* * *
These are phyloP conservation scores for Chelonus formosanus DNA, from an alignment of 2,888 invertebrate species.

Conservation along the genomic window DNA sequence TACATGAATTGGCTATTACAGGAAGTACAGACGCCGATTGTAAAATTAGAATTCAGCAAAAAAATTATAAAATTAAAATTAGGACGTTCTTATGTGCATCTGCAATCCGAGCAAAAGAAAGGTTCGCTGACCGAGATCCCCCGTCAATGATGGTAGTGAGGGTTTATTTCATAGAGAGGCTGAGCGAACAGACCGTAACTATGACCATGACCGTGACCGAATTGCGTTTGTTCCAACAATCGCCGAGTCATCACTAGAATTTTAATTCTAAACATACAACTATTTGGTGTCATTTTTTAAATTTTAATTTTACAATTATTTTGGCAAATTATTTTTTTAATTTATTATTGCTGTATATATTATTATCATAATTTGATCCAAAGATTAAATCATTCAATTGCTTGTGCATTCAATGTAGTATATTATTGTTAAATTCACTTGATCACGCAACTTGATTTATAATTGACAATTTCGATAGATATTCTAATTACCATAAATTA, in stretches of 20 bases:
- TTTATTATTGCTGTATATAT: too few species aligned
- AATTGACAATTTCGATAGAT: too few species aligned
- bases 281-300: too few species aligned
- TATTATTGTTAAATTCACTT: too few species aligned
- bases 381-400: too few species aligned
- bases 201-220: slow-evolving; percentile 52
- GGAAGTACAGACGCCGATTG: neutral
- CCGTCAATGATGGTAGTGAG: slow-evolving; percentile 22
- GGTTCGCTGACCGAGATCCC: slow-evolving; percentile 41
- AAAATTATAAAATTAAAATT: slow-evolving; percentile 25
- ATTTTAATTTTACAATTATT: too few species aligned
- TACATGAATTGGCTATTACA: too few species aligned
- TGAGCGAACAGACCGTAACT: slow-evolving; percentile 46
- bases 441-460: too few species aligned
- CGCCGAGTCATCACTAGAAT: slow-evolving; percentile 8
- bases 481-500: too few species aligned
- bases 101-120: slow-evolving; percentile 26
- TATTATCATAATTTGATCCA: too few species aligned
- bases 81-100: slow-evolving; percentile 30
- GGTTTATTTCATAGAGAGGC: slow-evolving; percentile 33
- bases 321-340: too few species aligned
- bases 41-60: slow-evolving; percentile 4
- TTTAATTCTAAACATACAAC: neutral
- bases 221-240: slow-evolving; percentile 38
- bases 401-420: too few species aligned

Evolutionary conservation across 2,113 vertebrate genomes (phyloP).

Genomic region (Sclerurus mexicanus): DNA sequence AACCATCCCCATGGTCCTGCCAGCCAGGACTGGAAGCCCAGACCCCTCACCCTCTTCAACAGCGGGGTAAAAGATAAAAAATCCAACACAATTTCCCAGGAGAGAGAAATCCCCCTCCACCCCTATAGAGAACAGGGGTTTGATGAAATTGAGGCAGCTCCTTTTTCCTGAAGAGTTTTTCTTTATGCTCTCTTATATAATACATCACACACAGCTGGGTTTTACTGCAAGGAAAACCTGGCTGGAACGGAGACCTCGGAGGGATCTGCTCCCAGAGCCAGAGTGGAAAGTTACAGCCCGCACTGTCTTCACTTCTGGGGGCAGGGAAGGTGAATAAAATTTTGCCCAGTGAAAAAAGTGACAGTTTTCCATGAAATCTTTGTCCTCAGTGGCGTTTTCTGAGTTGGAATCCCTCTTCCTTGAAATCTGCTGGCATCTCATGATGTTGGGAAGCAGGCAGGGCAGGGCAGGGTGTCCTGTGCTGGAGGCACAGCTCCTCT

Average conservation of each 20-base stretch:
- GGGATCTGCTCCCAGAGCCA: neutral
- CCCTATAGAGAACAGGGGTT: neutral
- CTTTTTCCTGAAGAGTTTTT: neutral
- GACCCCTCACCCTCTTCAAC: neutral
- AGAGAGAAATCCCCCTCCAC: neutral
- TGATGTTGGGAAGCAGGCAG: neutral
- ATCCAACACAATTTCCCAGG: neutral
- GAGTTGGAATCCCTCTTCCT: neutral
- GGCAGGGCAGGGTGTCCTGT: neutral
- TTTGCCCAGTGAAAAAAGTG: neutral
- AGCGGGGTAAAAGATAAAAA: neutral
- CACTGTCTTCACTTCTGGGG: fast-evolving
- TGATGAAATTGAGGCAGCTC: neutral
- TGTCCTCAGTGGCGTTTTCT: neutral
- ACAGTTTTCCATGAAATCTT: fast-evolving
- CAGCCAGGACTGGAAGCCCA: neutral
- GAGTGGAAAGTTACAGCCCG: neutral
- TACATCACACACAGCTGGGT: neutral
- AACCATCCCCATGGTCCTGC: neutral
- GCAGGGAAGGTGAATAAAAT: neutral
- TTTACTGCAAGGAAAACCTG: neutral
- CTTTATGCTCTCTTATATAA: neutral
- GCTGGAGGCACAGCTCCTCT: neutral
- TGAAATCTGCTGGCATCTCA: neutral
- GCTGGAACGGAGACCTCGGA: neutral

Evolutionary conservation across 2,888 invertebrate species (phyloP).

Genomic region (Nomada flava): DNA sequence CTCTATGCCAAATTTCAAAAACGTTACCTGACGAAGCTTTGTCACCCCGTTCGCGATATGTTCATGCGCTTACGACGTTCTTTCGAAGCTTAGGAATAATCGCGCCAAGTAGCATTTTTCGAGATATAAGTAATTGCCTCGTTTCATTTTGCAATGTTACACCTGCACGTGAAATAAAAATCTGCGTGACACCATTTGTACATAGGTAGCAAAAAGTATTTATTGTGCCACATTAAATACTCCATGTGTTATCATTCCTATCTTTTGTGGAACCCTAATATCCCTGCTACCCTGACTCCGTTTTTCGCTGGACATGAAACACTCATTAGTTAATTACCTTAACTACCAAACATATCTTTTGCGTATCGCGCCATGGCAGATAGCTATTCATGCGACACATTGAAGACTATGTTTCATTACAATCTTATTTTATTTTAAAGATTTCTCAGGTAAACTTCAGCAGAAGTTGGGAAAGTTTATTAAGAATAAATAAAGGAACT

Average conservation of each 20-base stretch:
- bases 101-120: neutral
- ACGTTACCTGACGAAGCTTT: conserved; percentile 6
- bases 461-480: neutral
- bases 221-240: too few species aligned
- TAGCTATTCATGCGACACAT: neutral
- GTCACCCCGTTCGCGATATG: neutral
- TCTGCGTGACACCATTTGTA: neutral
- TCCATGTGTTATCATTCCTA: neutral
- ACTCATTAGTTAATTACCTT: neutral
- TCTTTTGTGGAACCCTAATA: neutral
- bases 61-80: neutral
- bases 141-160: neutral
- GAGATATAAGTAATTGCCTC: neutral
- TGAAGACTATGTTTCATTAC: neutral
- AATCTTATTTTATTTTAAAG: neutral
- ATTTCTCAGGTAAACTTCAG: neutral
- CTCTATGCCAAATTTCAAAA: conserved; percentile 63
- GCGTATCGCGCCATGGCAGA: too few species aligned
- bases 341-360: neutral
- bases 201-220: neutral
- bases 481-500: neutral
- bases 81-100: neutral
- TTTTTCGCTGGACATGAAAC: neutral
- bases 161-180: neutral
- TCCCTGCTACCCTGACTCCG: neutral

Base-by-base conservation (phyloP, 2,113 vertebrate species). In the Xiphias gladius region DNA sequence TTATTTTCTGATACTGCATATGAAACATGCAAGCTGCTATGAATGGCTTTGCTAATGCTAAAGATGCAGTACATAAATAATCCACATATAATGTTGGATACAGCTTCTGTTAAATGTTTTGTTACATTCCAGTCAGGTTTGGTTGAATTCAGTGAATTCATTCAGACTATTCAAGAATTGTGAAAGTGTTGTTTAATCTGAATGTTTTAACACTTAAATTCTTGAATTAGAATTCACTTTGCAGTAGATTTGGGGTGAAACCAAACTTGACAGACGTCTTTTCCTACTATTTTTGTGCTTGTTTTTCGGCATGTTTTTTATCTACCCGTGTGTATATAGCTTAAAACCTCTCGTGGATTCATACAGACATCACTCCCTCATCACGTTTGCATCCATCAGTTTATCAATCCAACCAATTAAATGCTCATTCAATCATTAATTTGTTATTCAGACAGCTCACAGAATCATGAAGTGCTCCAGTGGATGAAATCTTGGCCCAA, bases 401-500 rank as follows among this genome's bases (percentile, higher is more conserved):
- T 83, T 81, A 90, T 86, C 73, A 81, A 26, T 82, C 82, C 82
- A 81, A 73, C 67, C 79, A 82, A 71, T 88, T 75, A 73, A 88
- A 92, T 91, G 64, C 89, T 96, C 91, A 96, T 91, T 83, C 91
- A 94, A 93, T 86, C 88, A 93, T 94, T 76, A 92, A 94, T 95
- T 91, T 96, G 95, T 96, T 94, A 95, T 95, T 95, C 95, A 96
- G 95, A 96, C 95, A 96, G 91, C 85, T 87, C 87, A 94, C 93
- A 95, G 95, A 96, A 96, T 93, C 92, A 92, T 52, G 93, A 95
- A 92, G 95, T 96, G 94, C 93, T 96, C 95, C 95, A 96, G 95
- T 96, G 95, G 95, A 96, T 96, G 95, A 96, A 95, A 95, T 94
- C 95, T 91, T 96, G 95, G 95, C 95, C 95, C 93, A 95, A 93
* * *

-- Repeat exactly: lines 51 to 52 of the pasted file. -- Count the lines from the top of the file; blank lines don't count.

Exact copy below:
- TTTACTGCAAGGAAAACCTG: neutral
- CTTTATGCTCTCTTATATAA: neutral